>>>>>> I encourage you to actually load this up and play around with the
UI
>>>>>> to get a feel for it.
>>>>>>
>>>>>> On Thu, May 16, 2019 at 8:46 AM Sheel Pancholi <sheelstera@gmail.com>
>>>>>> wrote:
>>>>>>
>>>>>>> Hello Russell,
>>>>>>>
>>>>>>> Thank you so much again. That answers almost everything.
>>>>>>>
>>>>>>> I was fully aware of the example I was quoting. My interpretation
of
>>>>>>> "unbounded" as I understood from the docs was: *"the DF for the
>>>>>>> stream acts an unconditionally unbounded table"* i.e. regardless
of
>>>>>>> the type of operation (a transformation whether its a *map()*
or a
>>>>>>> *reducebyKey())* or output mode intended upon the stream, the
>>>>>>> data/stream would continue to be accumulated like a transaction
table. With
>>>>>>> that interpretation in mind, there was a confusion with the statements
>>>>>>> where one statement said *~"the stream is treated like an unbounded
>>>>>>> table"* and on the other hand it said *"source data is discarded
>>>>>>> upon processing and only keeps around minimal intermediate data".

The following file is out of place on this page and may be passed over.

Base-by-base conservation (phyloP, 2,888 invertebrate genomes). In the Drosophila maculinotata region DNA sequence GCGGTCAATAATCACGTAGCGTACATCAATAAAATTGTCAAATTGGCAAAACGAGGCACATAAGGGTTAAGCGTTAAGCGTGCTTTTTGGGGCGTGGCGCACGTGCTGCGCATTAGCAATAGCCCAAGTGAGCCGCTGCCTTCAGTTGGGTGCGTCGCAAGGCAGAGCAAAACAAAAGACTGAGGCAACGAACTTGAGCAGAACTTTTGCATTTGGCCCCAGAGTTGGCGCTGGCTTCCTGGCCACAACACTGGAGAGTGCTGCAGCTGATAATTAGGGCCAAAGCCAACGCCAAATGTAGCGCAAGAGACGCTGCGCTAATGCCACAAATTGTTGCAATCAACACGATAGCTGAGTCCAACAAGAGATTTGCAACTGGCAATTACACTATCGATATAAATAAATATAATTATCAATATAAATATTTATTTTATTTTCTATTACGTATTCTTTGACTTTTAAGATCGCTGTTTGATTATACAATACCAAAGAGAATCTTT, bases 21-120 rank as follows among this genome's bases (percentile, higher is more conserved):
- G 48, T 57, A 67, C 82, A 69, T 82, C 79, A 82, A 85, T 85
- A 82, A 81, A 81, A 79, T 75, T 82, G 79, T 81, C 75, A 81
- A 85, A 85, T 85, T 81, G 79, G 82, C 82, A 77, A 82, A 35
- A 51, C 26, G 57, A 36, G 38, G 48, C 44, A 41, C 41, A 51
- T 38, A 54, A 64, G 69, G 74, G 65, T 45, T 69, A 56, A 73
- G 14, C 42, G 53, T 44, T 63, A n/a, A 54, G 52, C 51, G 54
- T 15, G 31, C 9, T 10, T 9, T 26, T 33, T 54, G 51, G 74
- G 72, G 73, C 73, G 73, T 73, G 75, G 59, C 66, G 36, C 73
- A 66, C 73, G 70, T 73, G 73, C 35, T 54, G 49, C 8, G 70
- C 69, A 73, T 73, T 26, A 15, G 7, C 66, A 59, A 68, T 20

*
>>>>>>>
>>>>>>> With your crisp explanation + the following diagram of the Catalyst
>>>>>>> Optimizer ...
>>>>>>> [image: image.png]
>>>>>>>
>>>>>>> ...can I infer the following *using the example of word count
from
>>>>>>> the Spark Docs*?:
>>>>>>> 1. If at time instant T0, 10 records arrive in the stream, then
the
>>>>>>> input table is of size 10 and correspondingly, the code generation
phase
>>>>>>> will ultimately create a base RDD for 10 elements for the DF
*lines*
>>>>>>> and those will be processed
>>>>>>> 2. At time instant T1, the stream gets another 5 records, and,
>>>>>>> subsequently, because of the two important features: *complete
mode*